Trout In the Classroom are now trout in the stream

Shawn Hardy
Before releasing their Trout In the Classroom fish at the Mercersburg Sportsman Association, Greencastle-Antrim Middle School students checked for macroinvertebrates — or water bugs — for them to eat. From left: Tio Paci of Trout Unlimited, students Mariah Bingaman and Autumn Gilmore and environmental science teacher Betsy Wilson.

One by one, 40 brook trout raised by Betsy Wilson’s environmental science students at Greencastle-Antrim Middle School were taken from a water-filled cooler in a plastic cup and released into Buck Run at the Mercersburg Sportsman Association Tuesday morning.

Before putting the fish in the stream, known locally as Dickeys Run, the eighth-graders had to make sure the water was healthy for them. That included checking the water temperature — it was between 9 and 10 degrees celsius — and looking under rocks for macroinvertebrates — or water bugs — for them to eat. The students also were reminded that there’s a chance the trout may get eaten themselves.

This is the third year for the Pennsylvania Trout In the Classroom at G-AMS and the first year students got to be at the release, thanks to transportation funding from the Falling Spring Chapter of Trout Unlimited.

Trout In the Classroom is partnership between PA Fish and Boat Commission and PA Council of Trout Unlimited. It was created to introduce students to cold water resources and the importance of maintaining healthy streams. The partnership provides brook trout eggs, trout food, technical assistance, curriculum connections and teacher workshops each year.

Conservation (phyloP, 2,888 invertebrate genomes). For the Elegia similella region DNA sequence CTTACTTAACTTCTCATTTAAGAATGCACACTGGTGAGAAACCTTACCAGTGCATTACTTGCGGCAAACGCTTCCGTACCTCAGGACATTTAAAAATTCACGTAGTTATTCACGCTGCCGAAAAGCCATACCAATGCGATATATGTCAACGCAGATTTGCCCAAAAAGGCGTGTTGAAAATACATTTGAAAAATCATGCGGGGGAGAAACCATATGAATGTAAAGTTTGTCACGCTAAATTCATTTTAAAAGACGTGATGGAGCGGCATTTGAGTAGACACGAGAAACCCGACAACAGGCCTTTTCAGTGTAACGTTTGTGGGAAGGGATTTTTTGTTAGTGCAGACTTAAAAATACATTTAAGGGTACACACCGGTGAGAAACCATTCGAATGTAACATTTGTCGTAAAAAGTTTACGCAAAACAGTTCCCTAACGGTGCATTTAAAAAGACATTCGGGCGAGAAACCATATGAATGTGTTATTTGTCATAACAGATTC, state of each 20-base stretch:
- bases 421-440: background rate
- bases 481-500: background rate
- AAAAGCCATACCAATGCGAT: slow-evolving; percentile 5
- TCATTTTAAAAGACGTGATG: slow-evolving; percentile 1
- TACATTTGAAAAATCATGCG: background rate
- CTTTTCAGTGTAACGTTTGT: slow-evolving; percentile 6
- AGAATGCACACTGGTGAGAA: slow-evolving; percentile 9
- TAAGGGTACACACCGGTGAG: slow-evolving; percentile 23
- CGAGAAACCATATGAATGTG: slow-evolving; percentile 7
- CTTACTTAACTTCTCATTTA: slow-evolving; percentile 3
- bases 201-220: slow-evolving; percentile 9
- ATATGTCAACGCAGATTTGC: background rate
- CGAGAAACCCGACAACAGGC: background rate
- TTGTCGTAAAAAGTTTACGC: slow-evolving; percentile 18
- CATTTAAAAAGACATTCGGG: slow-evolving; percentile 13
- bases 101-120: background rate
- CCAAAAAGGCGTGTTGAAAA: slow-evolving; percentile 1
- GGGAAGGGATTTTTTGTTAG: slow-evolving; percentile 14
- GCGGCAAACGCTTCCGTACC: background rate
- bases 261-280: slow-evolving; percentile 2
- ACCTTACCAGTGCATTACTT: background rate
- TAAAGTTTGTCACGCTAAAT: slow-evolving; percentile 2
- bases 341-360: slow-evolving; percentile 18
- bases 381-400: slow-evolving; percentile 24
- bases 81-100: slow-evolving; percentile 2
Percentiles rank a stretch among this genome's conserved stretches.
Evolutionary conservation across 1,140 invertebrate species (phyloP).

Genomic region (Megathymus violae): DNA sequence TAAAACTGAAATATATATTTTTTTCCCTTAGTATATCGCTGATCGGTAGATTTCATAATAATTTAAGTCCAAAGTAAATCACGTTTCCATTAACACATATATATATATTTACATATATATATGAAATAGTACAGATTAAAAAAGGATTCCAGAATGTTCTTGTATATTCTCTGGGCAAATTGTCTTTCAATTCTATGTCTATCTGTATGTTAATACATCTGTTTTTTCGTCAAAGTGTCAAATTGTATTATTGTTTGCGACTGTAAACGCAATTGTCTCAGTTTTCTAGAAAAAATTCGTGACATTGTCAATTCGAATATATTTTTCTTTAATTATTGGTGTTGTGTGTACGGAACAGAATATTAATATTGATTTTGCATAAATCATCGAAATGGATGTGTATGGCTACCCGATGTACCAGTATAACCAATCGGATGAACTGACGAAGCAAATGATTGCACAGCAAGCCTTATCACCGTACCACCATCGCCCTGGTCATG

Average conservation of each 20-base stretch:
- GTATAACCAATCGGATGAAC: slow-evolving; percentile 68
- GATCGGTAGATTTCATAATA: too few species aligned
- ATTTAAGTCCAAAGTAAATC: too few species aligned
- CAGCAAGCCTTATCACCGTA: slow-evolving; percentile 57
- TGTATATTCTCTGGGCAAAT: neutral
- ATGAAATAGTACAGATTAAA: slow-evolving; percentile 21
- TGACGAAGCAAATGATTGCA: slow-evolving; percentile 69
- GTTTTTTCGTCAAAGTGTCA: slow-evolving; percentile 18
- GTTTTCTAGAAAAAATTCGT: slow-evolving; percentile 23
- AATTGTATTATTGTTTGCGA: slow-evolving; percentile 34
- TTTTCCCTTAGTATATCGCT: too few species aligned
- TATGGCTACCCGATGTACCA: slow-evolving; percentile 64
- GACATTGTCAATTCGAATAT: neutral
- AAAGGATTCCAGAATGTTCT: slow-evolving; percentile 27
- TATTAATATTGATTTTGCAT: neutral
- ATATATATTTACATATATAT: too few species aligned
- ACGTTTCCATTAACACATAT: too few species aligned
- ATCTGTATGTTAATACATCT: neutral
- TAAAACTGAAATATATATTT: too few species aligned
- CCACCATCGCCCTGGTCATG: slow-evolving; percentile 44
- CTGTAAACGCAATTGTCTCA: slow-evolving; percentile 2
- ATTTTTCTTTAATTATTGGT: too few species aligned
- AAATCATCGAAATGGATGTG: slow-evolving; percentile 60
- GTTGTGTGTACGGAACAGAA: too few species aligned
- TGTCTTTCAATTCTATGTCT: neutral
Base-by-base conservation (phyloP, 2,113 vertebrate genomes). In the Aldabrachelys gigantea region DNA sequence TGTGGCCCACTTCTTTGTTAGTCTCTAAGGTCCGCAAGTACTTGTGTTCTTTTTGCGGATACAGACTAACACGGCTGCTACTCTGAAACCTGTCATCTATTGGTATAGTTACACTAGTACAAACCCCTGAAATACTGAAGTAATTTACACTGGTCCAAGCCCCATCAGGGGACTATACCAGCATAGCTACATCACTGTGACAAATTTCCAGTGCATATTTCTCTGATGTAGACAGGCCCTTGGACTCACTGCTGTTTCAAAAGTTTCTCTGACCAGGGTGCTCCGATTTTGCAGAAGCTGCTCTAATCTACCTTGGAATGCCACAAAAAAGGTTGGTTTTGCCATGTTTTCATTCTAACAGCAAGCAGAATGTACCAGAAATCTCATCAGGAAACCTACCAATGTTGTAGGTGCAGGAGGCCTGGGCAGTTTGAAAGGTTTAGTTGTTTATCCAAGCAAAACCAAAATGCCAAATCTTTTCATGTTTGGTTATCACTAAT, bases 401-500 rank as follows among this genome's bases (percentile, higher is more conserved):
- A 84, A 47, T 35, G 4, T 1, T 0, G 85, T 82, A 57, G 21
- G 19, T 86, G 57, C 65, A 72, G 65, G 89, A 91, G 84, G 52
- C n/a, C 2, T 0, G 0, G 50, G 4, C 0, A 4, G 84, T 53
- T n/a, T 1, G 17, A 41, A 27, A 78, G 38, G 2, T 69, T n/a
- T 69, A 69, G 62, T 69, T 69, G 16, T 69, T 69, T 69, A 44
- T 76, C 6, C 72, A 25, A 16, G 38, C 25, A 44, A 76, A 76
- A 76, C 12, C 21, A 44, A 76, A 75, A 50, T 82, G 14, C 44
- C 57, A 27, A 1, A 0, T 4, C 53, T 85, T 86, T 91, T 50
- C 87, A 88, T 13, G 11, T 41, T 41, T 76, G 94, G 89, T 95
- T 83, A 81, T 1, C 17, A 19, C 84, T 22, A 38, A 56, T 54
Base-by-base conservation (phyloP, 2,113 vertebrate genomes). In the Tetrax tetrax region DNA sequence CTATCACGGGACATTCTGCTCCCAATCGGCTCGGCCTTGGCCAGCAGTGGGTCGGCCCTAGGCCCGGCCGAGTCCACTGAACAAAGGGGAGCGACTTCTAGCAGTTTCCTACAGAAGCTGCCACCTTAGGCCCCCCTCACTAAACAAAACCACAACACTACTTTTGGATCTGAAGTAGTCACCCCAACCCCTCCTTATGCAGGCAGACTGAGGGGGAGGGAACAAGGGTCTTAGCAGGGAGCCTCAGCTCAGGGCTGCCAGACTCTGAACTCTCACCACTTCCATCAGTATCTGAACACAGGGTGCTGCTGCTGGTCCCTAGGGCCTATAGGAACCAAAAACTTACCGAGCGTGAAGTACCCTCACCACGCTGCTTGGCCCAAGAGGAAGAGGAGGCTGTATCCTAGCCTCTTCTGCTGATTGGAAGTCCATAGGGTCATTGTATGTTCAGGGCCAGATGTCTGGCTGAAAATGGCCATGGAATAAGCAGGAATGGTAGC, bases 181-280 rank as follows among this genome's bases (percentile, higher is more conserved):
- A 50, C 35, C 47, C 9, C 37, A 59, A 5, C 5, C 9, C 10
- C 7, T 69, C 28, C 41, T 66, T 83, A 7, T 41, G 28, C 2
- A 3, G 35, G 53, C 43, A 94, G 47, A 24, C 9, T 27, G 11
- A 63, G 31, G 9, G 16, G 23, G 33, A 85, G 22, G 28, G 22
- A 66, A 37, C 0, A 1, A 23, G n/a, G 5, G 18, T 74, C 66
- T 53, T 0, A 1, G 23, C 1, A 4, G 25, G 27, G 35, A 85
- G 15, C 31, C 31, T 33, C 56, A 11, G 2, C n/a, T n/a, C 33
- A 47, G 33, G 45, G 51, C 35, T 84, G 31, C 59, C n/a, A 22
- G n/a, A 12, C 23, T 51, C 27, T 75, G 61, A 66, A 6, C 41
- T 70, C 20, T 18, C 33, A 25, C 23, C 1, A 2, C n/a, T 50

“The trout arrive in the fall as eggs, and are usually hatching within a few days of arrival. The students care for the trout throughout the school year with the hope of releasing fingerling sized trout in the spring,” according to Ashley Martin, who started the program at G-AMS three years ago. She is now an administrative intern who accompanied Wilson and her students on Tuesday.

“Brook trout are indicator species in cold water streams, meaning that if they are present in the stream it indicates the stream is healthy,” Martin explained.

The brook trout also is the state fish of Pennsylvania, she noted.

“Brook trout are very susceptible to pollution and therefore the students were responsible for maintaining a healthy ecosystem within the classroom to sustain the trout. They routinely tested the water, performed water changes, and cleaned the tank while feeding and caring for the trout.”

Breaca Patterson said she liked the responsibility of knowing they were in charge of caring for the fish and raising them.

Learah Foreman was surprised to learn brook trout don’t have to be fed daily, unlike goldfish. She learned about keeping the water cleaning, checking levels and knowing what to add.

Mariah Bingaman’s favorite part was testing the water to make sure the trout would be safe, both in the classroom and in the stream. She explained the tests were looking for things like pH, nitrates and ammonia.

The trout were released into Buck Run because is a cold water stream accessible to the public, according Tio Paci of Greencastle, a member of Trout Unlimited, which also initially helped to pay for the classroom tank.